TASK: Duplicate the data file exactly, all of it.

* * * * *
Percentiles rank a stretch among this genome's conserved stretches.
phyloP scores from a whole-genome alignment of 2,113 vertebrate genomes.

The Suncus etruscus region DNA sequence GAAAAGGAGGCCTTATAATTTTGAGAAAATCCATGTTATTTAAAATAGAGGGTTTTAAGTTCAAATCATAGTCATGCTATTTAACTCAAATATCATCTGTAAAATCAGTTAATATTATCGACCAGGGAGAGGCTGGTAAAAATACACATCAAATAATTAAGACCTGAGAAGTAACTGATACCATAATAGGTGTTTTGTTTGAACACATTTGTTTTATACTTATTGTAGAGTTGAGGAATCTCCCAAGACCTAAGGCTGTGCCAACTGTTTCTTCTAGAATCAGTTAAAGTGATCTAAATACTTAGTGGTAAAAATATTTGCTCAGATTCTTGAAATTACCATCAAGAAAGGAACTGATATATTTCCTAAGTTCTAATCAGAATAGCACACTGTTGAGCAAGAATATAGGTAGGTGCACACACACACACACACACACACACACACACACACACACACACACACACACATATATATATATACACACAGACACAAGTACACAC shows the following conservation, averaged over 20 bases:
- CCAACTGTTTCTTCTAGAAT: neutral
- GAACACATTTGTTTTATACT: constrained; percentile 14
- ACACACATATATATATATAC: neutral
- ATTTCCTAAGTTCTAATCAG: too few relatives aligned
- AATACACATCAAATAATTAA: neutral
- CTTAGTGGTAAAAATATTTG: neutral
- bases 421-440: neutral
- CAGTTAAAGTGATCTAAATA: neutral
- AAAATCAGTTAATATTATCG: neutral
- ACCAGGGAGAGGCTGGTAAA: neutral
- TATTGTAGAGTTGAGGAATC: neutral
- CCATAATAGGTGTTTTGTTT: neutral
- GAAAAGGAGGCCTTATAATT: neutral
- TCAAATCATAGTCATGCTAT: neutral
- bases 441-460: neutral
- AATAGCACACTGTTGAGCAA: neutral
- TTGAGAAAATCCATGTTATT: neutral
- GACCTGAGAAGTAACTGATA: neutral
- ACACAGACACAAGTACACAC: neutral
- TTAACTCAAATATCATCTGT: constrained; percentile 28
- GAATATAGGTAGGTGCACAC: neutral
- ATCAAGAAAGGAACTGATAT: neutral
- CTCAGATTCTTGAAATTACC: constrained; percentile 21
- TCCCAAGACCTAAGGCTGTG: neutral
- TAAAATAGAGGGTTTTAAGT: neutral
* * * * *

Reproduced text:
Percentiles rank a stretch among this genome's conserved stretches.
phyloP scores from a whole-genome alignment of 2,113 vertebrate genomes.

The Suncus etruscus region DNA sequence GAAAAGGAGGCCTTATAATTTTGAGAAAATCCATGTTATTTAAAATAGAGGGTTTTAAGTTCAAATCATAGTCATGCTATTTAACTCAAATATCATCTGTAAAATCAGTTAATATTATCGACCAGGGAGAGGCTGGTAAAAATACACATCAAATAATTAAGACCTGAGAAGTAACTGATACCATAATAGGTGTTTTGTTTGAACACATTTGTTTTATACTTATTGTAGAGTTGAGGAATCTCCCAAGACCTAAGGCTGTGCCAACTGTTTCTTCTAGAATCAGTTAAAGTGATCTAAATACTTAGTGGTAAAAATATTTGCTCAGATTCTTGAAATTACCATCAAGAAAGGAACTGATATATTTCCTAAGTTCTAATCAGAATAGCACACTGTTGAGCAAGAATATAGGTAGGTGCACACACACACACACACACACACACACACACACACACACACACACACACACATATATATATATACACACAGACACAAGTACACAC shows the following conservation, averaged over 20 bases:
- CCAACTGTTTCTTCTAGAAT: neutral
- GAACACATTTGTTTTATACT: constrained; percentile 14
- ACACACATATATATATATAC: neutral
- ATTTCCTAAGTTCTAATCAG: too few relatives aligned
- AATACACATCAAATAATTAA: neutral
- CTTAGTGGTAAAAATATTTG: neutral
- bases 421-440: neutral
- CAGTTAAAGTGATCTAAATA: neutral
- AAAATCAGTTAATATTATCG: neutral
- ACCAGGGAGAGGCTGGTAAA: neutral
- TATTGTAGAGTTGAGGAATC: neutral
- CCATAATAGGTGTTTTGTTT: neutral
- GAAAAGGAGGCCTTATAATT: neutral
- TCAAATCATAGTCATGCTAT: neutral
- bases 441-460: neutral
- AATAGCACACTGTTGAGCAA: neutral
- TTGAGAAAATCCATGTTATT: neutral
- GACCTGAGAAGTAACTGATA: neutral
- ACACAGACACAAGTACACAC: neutral
- TTAACTCAAATATCATCTGT: constrained; percentile 28
- GAATATAGGTAGGTGCACAC: neutral
- ATCAAGAAAGGAACTGATAT: neutral
- CTCAGATTCTTGAAATTACC: constrained; percentile 21
- TCCCAAGACCTAAGGCTGTG: neutral
- TAAAATAGAGGGTTTTAAGT: neutral